At 92, Jeanne Coyle Sargent is retiring after 49 years in real estate. May be.

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TAMPA – It is rumored that after 49 years as a real estate agent and a career that includes creating a division and negotiating a land deal for a mall, 92-year-old Jeanne Coyle Sargent is considering retirement this year.

“The rumor is correct,” said Coyle Sargent. Then she added with a laugh: “Maybe. I want to retire. But maybe it will happen next year, and I can retire in 50 years. I would like to live to be 50 ”.

So 2022 will be her last year in real estate?

“Maybe,” Coyle Sargent said, laughing again.

Coyle Sargent has been thinking about leaving the business since she was 65.

Every year she tells herself that this is her last year. And every year she decides to work for another year.

“I’ll probably retire before her,” said daughter Gina Coyle, 61, who has worked with her mother since 1993. “This is my mother’s love. It looks like her baby. “

Realtor Jeanne Coyle Sargent, 92, left, and her daughter, Gina Coyle, 61, pose for a portrait at Coyle Realty in Tampa.
Realtor Jeanne Coyle Sargent, 92, left, and her daughter, Gina Coyle, 61, pose for a portrait at Coyle Realty in Tampa. [ MENGSHIN LIN | Times ]

Coyle Sargent is “almost certain” that she is the oldest real estate agent in the area. “Everyone else who started around the same time as me died. How long will I be doing this? As long as I can move. “

Real estate was originally a temporary solution to her family’s financial problems.

It was 1962. The oldest of her four children was 12, the youngest was 2, and her first husband, the late Dan Coyle, had health problems.

“I realized we needed $ 2,500 to live on,” said Coyle Sargent. “Someone suggested that I get involved in real estate. I sold six houses pretty quickly and realized that I was good at it. “

Coyle Sargent couldn’t remember her first sale, but Tampa Bay Times found my first real estate ad.

Published on April 28, 1963, an advertisement for “a spacious old house in the Plant High area.” The house had three bedrooms, a “large living room” and a separate playroom.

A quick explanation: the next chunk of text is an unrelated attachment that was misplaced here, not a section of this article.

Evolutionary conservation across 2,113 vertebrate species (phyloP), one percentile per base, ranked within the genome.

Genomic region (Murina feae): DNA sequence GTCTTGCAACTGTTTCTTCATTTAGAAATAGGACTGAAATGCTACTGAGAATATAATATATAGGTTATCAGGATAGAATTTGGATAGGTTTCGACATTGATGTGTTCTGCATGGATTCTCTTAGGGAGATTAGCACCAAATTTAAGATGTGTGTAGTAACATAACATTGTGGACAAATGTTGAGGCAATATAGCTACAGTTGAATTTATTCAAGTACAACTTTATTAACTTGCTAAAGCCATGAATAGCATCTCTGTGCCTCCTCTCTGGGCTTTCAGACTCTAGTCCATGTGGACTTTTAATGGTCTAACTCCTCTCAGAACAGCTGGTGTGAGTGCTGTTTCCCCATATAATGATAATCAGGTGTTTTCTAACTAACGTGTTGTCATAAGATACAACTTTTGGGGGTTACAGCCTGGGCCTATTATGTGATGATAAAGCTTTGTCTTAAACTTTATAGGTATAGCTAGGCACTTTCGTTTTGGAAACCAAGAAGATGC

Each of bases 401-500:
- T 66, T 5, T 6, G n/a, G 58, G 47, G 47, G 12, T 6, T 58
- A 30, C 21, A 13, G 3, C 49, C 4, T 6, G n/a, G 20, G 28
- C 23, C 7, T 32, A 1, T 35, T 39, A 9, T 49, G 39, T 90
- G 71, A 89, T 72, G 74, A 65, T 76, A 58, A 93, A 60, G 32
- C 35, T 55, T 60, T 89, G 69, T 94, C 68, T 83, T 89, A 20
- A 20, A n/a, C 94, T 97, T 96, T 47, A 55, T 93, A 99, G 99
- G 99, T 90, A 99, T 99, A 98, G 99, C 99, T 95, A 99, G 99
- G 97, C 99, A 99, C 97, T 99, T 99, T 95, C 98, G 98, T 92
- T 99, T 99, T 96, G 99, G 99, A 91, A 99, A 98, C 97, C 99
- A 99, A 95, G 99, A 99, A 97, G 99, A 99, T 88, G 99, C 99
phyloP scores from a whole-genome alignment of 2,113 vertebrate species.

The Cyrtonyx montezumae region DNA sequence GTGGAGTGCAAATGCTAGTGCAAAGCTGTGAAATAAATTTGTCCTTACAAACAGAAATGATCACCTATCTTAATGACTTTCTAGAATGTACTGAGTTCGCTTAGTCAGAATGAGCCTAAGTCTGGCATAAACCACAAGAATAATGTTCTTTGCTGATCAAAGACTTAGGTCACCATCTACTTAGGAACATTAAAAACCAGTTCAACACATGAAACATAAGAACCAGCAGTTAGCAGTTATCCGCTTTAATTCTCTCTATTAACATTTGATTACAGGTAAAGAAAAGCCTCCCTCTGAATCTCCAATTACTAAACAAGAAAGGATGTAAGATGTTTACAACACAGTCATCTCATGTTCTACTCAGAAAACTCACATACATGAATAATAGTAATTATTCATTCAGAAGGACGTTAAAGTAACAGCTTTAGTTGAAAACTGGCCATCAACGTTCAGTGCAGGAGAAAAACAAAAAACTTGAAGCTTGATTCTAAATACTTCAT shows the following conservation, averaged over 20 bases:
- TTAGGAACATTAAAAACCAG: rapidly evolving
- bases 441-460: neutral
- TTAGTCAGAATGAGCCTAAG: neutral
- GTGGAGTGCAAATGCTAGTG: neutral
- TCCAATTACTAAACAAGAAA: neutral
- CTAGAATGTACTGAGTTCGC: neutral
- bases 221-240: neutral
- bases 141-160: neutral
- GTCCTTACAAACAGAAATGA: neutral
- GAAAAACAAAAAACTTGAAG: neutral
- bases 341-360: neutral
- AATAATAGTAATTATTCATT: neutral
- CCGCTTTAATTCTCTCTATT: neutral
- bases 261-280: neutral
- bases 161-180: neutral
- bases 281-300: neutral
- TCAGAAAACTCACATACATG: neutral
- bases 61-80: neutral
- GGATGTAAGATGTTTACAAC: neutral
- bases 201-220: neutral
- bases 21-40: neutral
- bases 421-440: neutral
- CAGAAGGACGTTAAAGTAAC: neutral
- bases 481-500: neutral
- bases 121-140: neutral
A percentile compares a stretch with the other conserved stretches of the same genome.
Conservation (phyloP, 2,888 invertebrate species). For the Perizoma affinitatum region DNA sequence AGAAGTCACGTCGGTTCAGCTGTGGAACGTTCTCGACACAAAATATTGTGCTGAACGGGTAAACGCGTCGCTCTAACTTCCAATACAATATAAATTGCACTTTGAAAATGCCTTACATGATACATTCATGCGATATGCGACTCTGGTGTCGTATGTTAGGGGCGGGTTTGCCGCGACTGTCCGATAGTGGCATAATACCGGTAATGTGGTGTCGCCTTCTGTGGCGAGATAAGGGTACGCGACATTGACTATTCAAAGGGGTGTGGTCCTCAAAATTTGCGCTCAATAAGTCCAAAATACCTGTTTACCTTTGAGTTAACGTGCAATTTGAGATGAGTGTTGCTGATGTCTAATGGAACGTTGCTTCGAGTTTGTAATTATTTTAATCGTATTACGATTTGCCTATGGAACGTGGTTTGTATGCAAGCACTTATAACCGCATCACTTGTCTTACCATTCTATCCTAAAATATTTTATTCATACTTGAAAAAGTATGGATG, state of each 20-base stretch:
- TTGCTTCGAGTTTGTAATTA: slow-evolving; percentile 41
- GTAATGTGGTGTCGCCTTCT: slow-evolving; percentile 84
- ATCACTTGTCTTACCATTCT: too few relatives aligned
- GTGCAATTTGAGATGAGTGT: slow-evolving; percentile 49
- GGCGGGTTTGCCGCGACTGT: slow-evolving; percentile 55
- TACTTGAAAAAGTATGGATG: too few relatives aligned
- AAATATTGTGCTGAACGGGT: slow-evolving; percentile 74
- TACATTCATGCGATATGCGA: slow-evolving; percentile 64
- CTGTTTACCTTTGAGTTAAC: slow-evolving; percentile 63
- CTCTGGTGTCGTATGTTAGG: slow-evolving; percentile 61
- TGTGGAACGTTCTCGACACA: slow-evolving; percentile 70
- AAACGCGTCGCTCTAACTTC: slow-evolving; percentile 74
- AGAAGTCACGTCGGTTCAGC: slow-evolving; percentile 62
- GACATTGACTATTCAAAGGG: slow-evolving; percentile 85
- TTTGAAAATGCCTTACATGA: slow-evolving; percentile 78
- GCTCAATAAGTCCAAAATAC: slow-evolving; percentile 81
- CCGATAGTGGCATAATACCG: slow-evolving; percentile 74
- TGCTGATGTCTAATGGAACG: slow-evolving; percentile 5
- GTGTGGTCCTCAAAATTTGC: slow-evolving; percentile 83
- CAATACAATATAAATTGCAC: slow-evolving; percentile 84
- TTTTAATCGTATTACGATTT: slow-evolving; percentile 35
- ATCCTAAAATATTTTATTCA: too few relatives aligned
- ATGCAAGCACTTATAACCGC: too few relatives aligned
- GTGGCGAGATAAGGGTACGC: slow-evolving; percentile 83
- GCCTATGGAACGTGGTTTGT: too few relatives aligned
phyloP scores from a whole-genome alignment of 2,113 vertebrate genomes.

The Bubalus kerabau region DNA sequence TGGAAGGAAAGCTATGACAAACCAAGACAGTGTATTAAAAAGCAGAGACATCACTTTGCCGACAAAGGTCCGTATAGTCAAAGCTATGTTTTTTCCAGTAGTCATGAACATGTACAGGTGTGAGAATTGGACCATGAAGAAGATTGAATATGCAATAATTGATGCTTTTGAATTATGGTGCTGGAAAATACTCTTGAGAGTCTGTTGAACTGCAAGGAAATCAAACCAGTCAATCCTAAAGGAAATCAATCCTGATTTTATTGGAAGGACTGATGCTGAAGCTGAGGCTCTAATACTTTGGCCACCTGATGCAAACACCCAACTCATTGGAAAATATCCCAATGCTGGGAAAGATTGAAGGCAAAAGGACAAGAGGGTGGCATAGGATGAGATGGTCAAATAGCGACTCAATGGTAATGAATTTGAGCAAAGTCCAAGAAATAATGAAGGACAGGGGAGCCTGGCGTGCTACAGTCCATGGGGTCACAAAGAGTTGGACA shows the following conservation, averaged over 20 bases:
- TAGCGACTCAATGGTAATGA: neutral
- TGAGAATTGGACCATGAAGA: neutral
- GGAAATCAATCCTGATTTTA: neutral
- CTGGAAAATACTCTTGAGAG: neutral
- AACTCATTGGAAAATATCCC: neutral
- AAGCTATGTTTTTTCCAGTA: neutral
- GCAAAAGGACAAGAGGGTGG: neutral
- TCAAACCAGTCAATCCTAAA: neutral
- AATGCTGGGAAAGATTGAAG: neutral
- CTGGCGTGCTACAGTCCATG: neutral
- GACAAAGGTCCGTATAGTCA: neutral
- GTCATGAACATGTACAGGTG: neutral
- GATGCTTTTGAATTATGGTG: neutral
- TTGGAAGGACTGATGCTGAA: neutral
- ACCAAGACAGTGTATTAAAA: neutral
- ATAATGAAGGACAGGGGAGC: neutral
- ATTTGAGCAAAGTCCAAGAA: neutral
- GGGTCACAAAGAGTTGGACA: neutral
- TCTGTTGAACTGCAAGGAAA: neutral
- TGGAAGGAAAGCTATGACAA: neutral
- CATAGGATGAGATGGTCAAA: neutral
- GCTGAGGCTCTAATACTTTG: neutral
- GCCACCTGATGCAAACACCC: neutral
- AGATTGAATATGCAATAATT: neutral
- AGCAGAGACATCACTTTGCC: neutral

“At the time, these houses were selling for $ 10,000,” she said. “You could get it for $ 500. Today it could cost over a million. “

In the early years of her life, she worked in other firms, before in the early 1970s. Spun off on its own and found Coyle Realty, which it still owns from 3216 W. Bay at Bay Blvd.

It was not easy to set up a company because of the gas crisis, she said. Clients canceled appointments because it was too far from home. Coyle Sargent regularly walked for miles to show the house.

She recalls showing dozens of homes to one client for months that year. When Coyle Sargent found the “perfect home,” she said, “the buyer told me that this was all she ever wanted in a home. But she said she just didn’t like it. Then I decided that I also needed to get into commercial real estate. It’s more about numbers. “

One of the first commercial properties Coyle Sargent acquired was Harbor Island in 1974, when it was a phosphate shipping terminal. Another agent closed the deal earlier than she could, and the island was later transformed into a gated community in the city center.

Connected: When only their family lived there, the young brothers found adventures on the isolated island of Harbor.

But over the next few years, Coyle Sargent’s real estate company began to make big deals.

In 1976, according to Tampa Bay Times archives, she helped create Carrollwood’s Lake Ellen Beach Park division. The Eckhart family owned nine houses on one site. They hired Coyle Sargent to sell the land. She suggested breaking it down into nine packages.

Then it was such a unique process, Time The county reportedly had to “walk” Coyle Sargent through a “first-of-a-kind” process in which a real estate agent shapes a planned construction in conjunction with a homeowners’ association.

In 1979, her company agreed to sell Graves Dairy to Federated Department Stores Inc. This land was converted into downtown Brandon, now Westfield Brandon.

A few years later, her company closed a dairy deal that the developers were using for most of the Summerfield Crossings community, but she couldn’t remember the details.

“These areas have changed a lot,” said Coyle Sargent. “They went from cows to transport.”

Her biggest commission was on one of her most recent commercial sales.

In 2019, according to Coyle Sargent, she sold warehouse property in Tampa for about $ 3 million. She did not reveal the address or the seller.

“She totally came to life during this deal,” her daughter said. “But it’s not about the money she made. It was about making money for a client. “

This client, according to Coyle Sargent, is now “half retired.”

And so, she says, she continues to postpone retirement.

“How else will I have the opportunity to experience such joy?” Coyle Sargent said. “There is so much happiness and excitement when I find someone their first home or help someone sell a property that leads to retirement. When you like what you do and you can still do it, it’s hard to give it up. “

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